While Samsung and Apple are dominating the smartphone market with large, big-screened devices, some companies are making a nice profit by making phones as small as possible. The Zanco Fly, for example, is touted by many as the world’s smallest mobile phone and caters to caters to a niche customer base – prison inmates. At just 71.8 mm in length and 23.5 mm in width, the $40 nano phone is small enough to smuggle into prisons in the most unlikely of hiding places, including inmates’ rear ends!
You won’t find phones like the Zanco Fly at major electronics retail stores, but they’re widely available on web stores like Amazon and eBay. They are marketed specifically to prisoners, with claims of being 100 percent plastic and ‘beat the Boss’ taglines, which means that they are undetectable by B.O.S.S. body orifice security scanners. And if the obvious description aren’t proof enough for their intended use, the online customer reviews definitely are.
As one ‘customer’ aptly points out, the phone is “very small and easy/painless to hide.” The same buyer, however, claims that the model isn’t 100 percent plastic as claimed, so it can’t actually “beat the boss”. Another happy customer says that the Zanco Fly is a “great little phone that does exactly what it’s intended for and for who it’s intended for 😊”
Another indication that phones like the Zanco Fly are specifically designed to be used for shady business is the obscurity of manufacturers and online resellers, both of which are very hard to track down. Peter Robinson of VICE.com says “the Zanco Fly phone, is apparently made by Zini Mobiles Ltd, a company established in the UK in 2013, but struck off and dissolved last summer. It was registered to a forwarding address with just one director, who still appears to be selling the phone through online trading site Alibaba (minimum order: 3,000), where Zini is listed as a British company whose purported total annual revenue exceeds $100 million. Other online sources claim Zini employ, or employed, over 300 people.”
Robinson managed to get in touch with one UK reseller, who, when asked about the Zanco Fly’s popularity as a device easy to snick into prisons in tight cavities, said “We don’t say nothing to nobody about that. If that’s what they want to do, they can, but we’ve never tested the phones to see if they set off those scanners; some of them are mainly plastic, but they’re not going to be 100 percent plastic—they still need to have a circuit board.”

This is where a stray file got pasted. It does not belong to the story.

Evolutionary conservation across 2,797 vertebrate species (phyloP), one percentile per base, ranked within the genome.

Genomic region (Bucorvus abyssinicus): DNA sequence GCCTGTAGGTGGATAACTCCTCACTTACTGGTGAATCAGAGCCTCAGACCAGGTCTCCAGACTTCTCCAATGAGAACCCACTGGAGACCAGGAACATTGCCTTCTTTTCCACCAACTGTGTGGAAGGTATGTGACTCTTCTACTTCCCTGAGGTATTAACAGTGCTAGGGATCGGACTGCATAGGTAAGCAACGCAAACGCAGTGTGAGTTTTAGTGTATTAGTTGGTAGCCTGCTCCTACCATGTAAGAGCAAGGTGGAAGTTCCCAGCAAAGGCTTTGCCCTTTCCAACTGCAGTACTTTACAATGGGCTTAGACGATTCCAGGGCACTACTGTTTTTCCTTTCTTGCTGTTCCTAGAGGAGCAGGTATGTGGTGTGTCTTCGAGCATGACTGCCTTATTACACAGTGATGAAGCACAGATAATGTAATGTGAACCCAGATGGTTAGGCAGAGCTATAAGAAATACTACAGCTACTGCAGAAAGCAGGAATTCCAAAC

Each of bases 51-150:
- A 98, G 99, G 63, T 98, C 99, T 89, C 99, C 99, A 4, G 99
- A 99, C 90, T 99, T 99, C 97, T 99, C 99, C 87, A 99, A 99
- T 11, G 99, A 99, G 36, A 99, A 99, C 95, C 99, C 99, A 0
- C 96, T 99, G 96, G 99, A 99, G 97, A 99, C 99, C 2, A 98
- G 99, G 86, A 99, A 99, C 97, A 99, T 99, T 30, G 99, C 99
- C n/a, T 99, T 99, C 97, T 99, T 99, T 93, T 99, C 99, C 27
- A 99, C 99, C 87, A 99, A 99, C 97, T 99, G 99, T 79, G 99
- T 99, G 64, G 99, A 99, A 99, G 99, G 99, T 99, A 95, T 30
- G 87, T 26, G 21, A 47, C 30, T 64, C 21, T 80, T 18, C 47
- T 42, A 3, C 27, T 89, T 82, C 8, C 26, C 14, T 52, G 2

“If someone rang me and said, ‘I’m going to put one of these up my arsehole,’ I’d say don’t,” he added. “I’ve heard of people saying they’ve had some of these small phones on charge and they’ve blown up. But it won’t make a big explosion.” Yeah, that’s very reassuring.
According to former inmate Carl Cattermole, who is famous for writing the ultimate prison survival guide, bumholes aren’t the most practical way to bring phones into prison because cavity searches are almost always conducted. But with a phone so small, it can be brought in a thousand other ways, including just having someone chuck it over a wall from the outside.
“Phones are everywhere,” he told VICE. “Staff bring them in, or you could buy one from another inmate by doing them a favor or giving them something, or you could phone up someone outside and they pay cash to someone else. People normally use them in their cell with people looking out, but it gets to the point where people are just using them in changing rooms for the gym like it’s the outside world.”
In a bid to find out if Zanco Fly phones – apart from fitting snugly up a rear end – actually work, Robinson actually bought one off Amazon and tested it on various networks, concluding that it works on “all networks except Three.” He also attempted to hide the phone in several other places that sort of resemble human bumholes, with varying degrees of success. The hole of a chocolate donut provided “ample room for maneuver,” and it fit snugly inside a whole chicken, “the classic of the cavity world.”